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Police Officer of the Year, Duane Samson

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Awards presented to Honolulu's Finest

As part of the HPD Police Week, the 200 Club presented awards for Police Officer of the Year, Reserve Officer of the Year, Police Parent of the Year, Civilian Employee of the Year, and Citizenship during a ceremony this morning to some of Honolulu's Finest.

The 2013 Police Officer of the Year is Sergeant Duane K. Samson. Sergeant Samson was assigned to the Community Policing Team on windward Oahu and recently retired after 25 years of dedicated service. His in-depth knowledge of community challenges, positive attitude, and leadership have provided the team with a solid foundation for success. By partnering with the community, Sergeant Samson and his team aided in countless crime-reducing measures, including community traffic awareness, school presentations, neighborhood security watches, citizen patrols, and beautification projects. Sergeant Samson also directed his team to take enforcement action where necessary, and his team made over 225 arrests and issued over 300 citations. In December of 2012, the Honolulu City Council issued a resolution recognizing Sergeant Samson and his team's service and commitment to creating safer neighborhoods.

The 2013 Reserve Officer of the Year is Christopher H. Sharrer. As a reserve officer, Sharrer is diligent, hardworking, and unselfish. Officer Sharrer has been patrolling west Oahu since 2010. He is also a 17-year veteran with the Honolulu Fire Department (HFD). Officer Sharrer distinguishes himself with his exceptional dedication to duty, the hundreds of hours he volunteers to the community, the professionalism he displays, and the additional assignments he performs without compensation. He is a generous individual who puts others before himself and is deserving of this award.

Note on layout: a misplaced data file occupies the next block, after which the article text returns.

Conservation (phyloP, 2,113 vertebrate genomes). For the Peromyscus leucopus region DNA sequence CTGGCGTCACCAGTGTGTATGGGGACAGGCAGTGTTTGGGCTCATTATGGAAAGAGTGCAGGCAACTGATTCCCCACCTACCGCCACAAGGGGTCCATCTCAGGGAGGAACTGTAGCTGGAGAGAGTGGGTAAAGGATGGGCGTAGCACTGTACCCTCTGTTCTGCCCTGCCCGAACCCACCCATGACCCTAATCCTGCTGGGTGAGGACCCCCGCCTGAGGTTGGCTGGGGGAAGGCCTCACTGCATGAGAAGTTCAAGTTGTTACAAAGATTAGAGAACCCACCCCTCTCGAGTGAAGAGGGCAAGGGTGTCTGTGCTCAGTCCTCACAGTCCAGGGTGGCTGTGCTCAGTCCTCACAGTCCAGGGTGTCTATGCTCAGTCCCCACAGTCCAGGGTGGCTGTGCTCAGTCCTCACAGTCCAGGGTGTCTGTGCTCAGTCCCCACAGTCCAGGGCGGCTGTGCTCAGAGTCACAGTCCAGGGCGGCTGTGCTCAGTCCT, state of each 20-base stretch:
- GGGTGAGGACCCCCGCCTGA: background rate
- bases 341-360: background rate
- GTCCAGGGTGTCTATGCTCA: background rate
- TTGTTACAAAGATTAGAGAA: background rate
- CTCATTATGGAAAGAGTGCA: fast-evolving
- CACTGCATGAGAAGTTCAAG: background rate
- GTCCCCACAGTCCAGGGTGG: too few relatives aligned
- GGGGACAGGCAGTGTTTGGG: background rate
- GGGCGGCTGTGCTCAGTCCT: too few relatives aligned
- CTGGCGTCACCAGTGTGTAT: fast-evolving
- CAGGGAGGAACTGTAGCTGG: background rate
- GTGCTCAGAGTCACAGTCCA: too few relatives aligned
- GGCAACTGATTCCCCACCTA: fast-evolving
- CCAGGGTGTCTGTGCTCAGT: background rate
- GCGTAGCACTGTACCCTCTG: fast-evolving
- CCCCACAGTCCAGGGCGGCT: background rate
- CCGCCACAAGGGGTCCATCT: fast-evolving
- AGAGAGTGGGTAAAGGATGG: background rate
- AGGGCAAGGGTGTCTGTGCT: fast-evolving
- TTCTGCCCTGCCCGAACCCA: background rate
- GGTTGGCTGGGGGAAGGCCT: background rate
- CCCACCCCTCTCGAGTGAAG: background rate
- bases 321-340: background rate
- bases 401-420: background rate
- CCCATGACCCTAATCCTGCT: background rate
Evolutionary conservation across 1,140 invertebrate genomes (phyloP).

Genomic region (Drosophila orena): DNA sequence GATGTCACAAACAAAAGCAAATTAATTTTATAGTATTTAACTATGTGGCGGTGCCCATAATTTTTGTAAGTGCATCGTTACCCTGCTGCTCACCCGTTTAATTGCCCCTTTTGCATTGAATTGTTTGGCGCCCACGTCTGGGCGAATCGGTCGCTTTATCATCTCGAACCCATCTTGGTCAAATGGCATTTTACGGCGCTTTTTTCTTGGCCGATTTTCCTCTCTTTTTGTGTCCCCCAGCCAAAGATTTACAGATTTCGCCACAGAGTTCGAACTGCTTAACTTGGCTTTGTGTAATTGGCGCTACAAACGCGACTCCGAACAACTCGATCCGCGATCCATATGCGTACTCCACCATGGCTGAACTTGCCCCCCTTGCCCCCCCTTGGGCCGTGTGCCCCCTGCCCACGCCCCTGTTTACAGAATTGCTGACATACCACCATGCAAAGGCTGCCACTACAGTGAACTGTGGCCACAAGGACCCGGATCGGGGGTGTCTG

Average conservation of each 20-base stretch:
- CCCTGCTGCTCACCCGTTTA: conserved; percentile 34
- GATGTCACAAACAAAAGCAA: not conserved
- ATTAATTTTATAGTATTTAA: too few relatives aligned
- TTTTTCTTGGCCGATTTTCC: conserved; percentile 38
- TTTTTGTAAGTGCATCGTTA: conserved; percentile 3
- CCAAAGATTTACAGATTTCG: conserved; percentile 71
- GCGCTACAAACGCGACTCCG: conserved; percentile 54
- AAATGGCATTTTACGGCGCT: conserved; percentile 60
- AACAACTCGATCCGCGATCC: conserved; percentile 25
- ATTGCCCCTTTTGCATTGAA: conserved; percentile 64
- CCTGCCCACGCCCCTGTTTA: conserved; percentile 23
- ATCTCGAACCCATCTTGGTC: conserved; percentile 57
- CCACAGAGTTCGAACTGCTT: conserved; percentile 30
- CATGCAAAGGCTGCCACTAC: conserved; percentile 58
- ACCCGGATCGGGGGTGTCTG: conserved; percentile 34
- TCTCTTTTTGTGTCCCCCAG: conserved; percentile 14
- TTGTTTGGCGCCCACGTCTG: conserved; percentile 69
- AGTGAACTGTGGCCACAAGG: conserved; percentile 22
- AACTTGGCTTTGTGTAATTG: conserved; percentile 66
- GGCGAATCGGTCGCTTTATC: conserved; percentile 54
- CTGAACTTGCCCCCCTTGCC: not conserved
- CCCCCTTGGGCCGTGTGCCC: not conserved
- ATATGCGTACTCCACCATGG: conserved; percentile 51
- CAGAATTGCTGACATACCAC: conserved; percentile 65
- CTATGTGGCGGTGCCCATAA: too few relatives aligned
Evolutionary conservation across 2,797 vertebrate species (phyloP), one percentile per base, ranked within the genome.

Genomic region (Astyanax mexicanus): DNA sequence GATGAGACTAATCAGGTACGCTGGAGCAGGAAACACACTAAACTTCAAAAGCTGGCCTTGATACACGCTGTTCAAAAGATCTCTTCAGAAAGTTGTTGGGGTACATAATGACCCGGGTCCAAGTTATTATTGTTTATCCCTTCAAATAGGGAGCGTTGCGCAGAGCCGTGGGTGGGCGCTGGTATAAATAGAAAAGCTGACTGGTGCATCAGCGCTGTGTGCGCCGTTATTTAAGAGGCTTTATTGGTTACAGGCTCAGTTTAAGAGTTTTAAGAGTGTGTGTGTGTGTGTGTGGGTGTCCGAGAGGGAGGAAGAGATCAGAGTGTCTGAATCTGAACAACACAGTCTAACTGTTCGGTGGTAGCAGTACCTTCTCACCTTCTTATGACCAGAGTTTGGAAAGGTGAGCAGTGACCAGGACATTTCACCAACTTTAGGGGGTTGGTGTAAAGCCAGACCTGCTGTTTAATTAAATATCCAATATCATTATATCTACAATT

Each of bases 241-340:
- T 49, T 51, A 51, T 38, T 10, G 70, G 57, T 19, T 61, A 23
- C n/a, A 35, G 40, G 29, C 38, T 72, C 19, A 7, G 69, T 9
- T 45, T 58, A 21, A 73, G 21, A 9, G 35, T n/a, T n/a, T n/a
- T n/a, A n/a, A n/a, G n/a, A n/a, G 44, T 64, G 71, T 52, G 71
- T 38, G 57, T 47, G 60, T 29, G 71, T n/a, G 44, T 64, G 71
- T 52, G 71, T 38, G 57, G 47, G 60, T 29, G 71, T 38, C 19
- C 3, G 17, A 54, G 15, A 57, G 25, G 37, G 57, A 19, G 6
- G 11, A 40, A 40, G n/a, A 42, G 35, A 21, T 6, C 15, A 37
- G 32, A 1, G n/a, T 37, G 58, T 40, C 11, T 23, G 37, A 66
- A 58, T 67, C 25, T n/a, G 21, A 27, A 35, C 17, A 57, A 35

The 2013 Police Parent of the Year is Corporal Malo B. Torres. Corporal Torres and his wife Jennifer have three children, Saige, 12, Houston, 6, and Elijah, 1. Their eldest maintains good grades at Iolani School and is active in sports. Corporal Torres spends a considerable amount of time tutoring her with her studies and coaching her in basketball, volleyball, soccer and track. Their second child is active in judo, and Torres accompanies him to the dojo and trains with him at home. As for their youngest son, Corporal Torres is planning a career for him in the NFL as a linebacker. In addition to raising his family, Torres is a volunteer coach at Farrington High School and has been a mentor to both players and parents.

The 2013 Civilian Employee of the Year is Emily K. Ogasawara. Ms. Ogasawara has been assigned to the Information Technology Division for the past seven years and has been an outstanding employee. She received a commendation from the Department of Justice for her work in creating a language access policy to bring our department in line with federal standards, ensuring continued federal financial assistance. She also received a departmental commendation for removing e-waste materials to a collection site for proper disposal.

The 2013 Citizenship Award goes to Mr. Jerome Andrade. For the past 30 years, Mr. Andrade has been employed by Borthwick Mortuary as their senior funeral director. He has been a source of comfort to the families and an invaluable resource for the Honolulu Police Department when preparing final arrangements for HPD officers killed in the line of duty. He ensures that our fallen heroes are paid the highest tribute in a professional manner. Mr. Andrade also serves as the assistant treasurer/secretary with The Deputies, a non-profit organization established in 1972 to provide scholarships and sports equipment for the Police Athletics League (PAL) and Law Enforcement Explorer Program. Mr. Andrade also serves as a board member and volunteer with the Visitor Aloha Society of Hawaii (VASH). This organization assists visitors who fall victim to crime or other misfortune.

The 200 Club is an organization comprised of 200 businesses and community leaders who support the Honolulu Police Department (HPD) and the Honolulu Fire Department (HFD), especially during times of personal crisis.